Physics Colloquium: Stacey Camp, Department of Sociology and Anthropology, University of Idaho
Monday, March 26 2012 at 4:00 PM
Location: EP 209
Title: “Archaeological Research at Idaho’s Kooskia Internment Camp, a World War II Japanese American Internment Camp”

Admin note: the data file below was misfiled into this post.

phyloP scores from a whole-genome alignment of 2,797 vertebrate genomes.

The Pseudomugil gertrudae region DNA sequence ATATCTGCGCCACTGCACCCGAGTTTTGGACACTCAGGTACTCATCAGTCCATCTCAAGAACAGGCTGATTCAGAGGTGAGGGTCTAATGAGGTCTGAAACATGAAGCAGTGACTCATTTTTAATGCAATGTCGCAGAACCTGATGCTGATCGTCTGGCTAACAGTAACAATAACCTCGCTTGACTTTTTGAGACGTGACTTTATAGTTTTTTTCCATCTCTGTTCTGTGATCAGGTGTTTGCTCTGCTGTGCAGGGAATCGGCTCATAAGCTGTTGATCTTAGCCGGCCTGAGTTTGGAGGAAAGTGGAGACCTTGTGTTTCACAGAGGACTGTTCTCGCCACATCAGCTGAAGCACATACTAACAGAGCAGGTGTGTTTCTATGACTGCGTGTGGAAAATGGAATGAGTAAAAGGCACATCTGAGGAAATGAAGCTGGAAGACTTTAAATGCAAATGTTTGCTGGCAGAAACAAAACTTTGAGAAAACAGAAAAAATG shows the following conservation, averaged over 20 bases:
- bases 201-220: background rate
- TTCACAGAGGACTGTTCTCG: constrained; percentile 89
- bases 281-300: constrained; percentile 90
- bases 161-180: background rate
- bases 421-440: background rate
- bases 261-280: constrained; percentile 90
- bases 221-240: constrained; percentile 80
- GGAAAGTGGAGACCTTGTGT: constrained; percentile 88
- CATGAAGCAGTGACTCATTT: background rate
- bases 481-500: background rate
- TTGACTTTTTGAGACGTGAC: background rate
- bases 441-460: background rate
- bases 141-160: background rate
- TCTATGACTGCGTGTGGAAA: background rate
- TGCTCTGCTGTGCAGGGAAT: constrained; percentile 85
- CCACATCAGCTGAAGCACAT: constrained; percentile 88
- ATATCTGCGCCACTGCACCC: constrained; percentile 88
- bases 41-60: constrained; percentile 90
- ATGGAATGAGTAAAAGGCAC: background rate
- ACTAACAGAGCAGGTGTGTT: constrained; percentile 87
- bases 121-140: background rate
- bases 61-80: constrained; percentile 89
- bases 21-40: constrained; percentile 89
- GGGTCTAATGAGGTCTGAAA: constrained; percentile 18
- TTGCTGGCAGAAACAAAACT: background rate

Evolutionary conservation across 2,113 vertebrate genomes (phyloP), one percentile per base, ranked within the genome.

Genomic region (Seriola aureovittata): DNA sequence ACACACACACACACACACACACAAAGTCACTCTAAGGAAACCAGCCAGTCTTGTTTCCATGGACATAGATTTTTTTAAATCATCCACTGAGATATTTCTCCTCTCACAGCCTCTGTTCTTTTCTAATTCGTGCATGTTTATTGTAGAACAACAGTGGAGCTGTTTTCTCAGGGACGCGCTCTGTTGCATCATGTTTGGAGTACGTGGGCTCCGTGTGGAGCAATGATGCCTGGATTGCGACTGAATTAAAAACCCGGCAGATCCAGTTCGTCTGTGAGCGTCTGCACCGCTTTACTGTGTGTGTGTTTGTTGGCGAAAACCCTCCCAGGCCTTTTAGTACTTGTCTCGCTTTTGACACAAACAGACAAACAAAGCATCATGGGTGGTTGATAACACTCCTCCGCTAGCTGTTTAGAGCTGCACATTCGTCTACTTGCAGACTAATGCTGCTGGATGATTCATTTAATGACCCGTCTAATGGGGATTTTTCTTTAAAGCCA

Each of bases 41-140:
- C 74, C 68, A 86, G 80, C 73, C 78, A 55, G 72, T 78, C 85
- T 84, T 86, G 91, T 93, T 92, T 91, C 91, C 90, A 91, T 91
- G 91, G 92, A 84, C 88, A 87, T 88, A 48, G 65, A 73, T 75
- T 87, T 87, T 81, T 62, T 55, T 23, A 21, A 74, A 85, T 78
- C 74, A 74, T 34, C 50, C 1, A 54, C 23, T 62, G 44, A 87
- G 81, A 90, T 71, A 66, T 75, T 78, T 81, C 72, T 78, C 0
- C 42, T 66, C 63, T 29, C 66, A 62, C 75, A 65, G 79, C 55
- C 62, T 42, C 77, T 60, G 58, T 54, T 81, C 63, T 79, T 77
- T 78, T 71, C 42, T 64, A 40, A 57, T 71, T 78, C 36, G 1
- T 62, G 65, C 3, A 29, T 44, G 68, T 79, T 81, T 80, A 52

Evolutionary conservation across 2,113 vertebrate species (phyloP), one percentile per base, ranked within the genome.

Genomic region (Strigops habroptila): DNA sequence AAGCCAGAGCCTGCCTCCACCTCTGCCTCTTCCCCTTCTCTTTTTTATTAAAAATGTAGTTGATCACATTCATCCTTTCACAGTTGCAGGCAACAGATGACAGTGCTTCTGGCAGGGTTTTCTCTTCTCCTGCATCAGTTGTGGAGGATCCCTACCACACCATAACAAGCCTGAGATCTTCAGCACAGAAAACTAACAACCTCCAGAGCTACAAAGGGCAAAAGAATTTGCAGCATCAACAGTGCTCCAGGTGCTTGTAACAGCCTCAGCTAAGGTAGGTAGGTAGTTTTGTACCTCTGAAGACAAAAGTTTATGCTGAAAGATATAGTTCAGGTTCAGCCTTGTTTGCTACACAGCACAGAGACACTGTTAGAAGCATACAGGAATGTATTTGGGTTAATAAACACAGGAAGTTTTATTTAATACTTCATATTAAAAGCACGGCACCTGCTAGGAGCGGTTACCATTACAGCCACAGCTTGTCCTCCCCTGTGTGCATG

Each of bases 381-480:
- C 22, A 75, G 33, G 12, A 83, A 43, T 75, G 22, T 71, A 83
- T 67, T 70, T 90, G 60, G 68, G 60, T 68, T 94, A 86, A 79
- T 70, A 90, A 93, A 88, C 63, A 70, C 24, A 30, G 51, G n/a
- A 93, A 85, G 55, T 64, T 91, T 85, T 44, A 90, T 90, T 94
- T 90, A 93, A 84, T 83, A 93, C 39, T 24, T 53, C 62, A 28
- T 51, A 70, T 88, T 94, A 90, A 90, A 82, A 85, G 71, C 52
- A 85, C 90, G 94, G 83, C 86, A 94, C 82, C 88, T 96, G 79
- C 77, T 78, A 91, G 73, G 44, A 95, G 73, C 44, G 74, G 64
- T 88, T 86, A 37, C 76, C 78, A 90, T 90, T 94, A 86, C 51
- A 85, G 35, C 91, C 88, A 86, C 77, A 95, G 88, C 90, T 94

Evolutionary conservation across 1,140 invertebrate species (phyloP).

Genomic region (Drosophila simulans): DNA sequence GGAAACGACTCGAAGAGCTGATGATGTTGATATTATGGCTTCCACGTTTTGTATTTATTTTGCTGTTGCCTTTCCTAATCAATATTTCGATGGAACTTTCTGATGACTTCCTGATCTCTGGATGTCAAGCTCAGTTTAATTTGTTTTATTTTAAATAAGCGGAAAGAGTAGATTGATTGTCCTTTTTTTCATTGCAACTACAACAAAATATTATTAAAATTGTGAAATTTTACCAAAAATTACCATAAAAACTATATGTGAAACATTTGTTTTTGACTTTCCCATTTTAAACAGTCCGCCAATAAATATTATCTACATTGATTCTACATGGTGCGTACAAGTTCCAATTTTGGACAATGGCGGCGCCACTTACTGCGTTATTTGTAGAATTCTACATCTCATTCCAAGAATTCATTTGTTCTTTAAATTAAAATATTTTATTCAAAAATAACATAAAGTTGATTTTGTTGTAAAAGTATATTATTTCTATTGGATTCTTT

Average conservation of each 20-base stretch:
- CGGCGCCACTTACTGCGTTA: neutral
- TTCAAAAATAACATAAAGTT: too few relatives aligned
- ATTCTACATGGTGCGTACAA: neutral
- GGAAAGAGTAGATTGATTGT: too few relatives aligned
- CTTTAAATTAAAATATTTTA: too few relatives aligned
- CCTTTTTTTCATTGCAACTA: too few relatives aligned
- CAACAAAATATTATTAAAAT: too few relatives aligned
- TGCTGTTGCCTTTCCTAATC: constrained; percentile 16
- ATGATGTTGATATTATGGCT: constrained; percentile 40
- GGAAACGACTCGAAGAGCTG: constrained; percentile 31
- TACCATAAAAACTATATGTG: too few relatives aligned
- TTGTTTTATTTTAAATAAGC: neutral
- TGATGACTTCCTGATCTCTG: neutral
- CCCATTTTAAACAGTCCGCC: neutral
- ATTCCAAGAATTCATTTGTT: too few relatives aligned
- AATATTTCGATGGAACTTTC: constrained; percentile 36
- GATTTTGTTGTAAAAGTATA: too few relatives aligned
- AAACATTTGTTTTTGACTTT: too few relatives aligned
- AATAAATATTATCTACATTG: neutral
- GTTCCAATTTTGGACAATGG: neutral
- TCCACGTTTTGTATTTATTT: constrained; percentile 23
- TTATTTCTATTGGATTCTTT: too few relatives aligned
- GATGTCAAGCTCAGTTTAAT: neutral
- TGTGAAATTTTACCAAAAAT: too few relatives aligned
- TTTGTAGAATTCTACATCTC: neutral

Abstract: On February 19, 1942, over 120,000 individuals of Japanese heritage were forced to leave the comfort and solace of their homes and communities and relocate to internment camps spread throughout some of the harshest and destitute locales in the Western United States. Seen as enemies of the state during World War II, Japanese Americans were given an ultimatum: abandon their homes within six to twenty-one days or be imprisoned. Idaho’s Kooskia Internment Camp was one of the most unusual and demographically unique internment camps, as it was the U.S. government’s first attempt at using male internees as a work force to build a highway. This talk will explore archaeological and archival research conducted at the site, which has shed new light on how Kooskia’s internees coped with forced internment and labor.